I could totally relate… if I’m being honest, her words could have been mine just a few months ago. I was at this breaking point myself last fall, something had to change. I made a tough decision to leave a job and team of coworkers that I truly LOVED, it was one of the hardest decisions I’ve ever made and one that still haunts me to this day, but I know that it was what God was calling me to! Even on the days when it still doesn’t make sense, He gently shows me His healing work in my home and in my relationships.
Maybe you have a hard time relating to her particular example, but I bet you can see glimpses of this in your own life. The stay at home mom who has nothing left for her husband at the end of the day, the homeschool mom who struggles to separate teacher from mom, the working mom who can’t leave her job to be home and struggles to balance work life with home life, whatever it is, I think the bigger question is how to manage your time and energy in a way that those closest to you don’t get your leftovers at the end of the day?
In It’s All Right Here, she addresses this deeper as she talks about the distance we create in our relationships. We avoid situations and relationships that feel hard and focus on the ones we can control like our job, housework or checking off a to do list. This distance is usually created between us and those that we love most. As Shauna says, “the people out there are easier than the ones in here”.
In The Man in the Tuxedo, she drives this legacy point a little further with the story of a man who was dying yet was spending his last moments being intentional with his time. Shauna talks about how she felt she “should” do certain things and it would be “responsible” of her to do them… but she was realizing that those things were not leading her to a life of wholeness. She talks about how we will always disappoint someone with the choices we make, but that too often it was her husband and children. She vowed to change that and it gives us all hope that we can do the same!
As she moved to the Spring of the Basketball Hoop chapter, she offers a beautiful reminder to slow down and savor the moment. It’s ok to tell the world no and tell your family yes… we can reestablish family routines that focus on quality time. I loved this chapter as I myself am learning this in my own home. I find myself stopping more to go into our own driveway to shoot hoops and play four square with my little family! It may not make sense to everyone, but it make sense to me.
Reflections from this section:
- If you are being honest with yourself, does your life right now truly reflect the legacy that you want to leave?
- How can you be sure that those that mean the most to you don’t get the worst version of you?
- Are you creating distance in your home by not focusing on the relationships that really matter? Do you find it easier to invest in people outside your home?
- What are some ways you could slow down and savor moments with your family?
When Brave Looks Boring
Reading this chapter, I am reminded how often we characterize brave as doing something big and hard, which is true… but I think the question is how do we decide what’s “big and hard”? In this chapter, Shauna gives a ton of examples about what her new definition of brave is…
“staying when you want to leave”, “telling the truth when all you want to do is change the subject”, “staying put when you’re addicted to rushing”, “listening instead of talking”, “articulating my feelings when they are sad or scared or fragile” and finally…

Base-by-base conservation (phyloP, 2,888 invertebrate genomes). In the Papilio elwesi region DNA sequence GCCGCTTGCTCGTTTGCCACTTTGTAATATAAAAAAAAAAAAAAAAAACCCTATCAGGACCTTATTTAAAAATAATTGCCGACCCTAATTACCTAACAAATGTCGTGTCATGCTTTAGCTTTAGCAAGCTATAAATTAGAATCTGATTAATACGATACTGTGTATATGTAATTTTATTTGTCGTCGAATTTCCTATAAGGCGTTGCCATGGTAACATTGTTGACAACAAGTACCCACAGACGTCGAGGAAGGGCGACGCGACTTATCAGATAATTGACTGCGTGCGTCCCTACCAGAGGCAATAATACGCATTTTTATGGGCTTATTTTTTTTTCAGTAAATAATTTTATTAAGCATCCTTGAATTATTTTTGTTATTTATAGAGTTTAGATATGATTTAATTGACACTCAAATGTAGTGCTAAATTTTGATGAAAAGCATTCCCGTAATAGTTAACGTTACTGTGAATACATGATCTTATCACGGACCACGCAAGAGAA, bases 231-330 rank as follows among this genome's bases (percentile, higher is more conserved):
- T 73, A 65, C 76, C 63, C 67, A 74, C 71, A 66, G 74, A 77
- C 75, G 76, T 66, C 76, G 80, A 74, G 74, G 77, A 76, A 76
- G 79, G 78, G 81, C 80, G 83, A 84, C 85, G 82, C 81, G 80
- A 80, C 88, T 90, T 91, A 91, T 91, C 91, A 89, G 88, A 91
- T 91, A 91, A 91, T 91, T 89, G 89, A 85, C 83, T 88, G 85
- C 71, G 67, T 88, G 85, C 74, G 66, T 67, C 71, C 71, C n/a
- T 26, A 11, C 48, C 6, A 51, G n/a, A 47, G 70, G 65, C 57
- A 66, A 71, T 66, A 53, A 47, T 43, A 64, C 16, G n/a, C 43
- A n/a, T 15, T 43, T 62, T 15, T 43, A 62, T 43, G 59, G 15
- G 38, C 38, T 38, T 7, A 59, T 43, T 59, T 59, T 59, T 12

“Being brave is getting off the drug of performance.”
This stuff is big and hard… and it matters. She reminds us that brave sometimes looks boring to the world and they won’t understand, but that’s ok, be brave anyway!
Reflections from this chapter:
- What is something big and hard that you need to be brave about in your life right now?
- With this “new” definition of brave in mind, make a list of brave things that you have done already in your life.
Present over Perfect
“And now that you don’t have to be perfect, you can be good.” – John Steinbeck
I love the quote at the beginning of the chapter because I am a recovering perfectionist… and this quote is very freeing to me! Shauna brings these sections together in this chapter by defining what “Present over Perfect” looks like. I love that she reminds us that it will look different for different people because each of us are crafted by God differently. This is where we have to be careful not to judge what we see others do to connect and be present in their lives, just because it might look differently then the way we choose to do it. Here’s how Shauna describes it, “It’s about rejecting the myth that every day is a new opportunity to prove our worth.” and embracing the “truth that our worth is inherent, given by God, not earned by our hustling.”
We have to get to the point that what is meaningful to us is how we connect with the people in our lives and how we interact with the world around us in a way that points them to Jesus. Doing life this way can be messy and it doesn’t fit into a perfect little box. Being truly seen for who you are and allowing others to drop their guard and be seen is refreshing, but also terrifying. I think I am beginning to understand that to live as present over perfect means to let go and just be who God made you to be and that is beautiful!
Reflections from this chapter:
- Do you see patterns in your life of trying to prove your worth to others? How can you begin to stop those and move toward finding your worth in the Lord?
- What intrigues you the most about this “present over perfect” living that Shauna is leading us towards?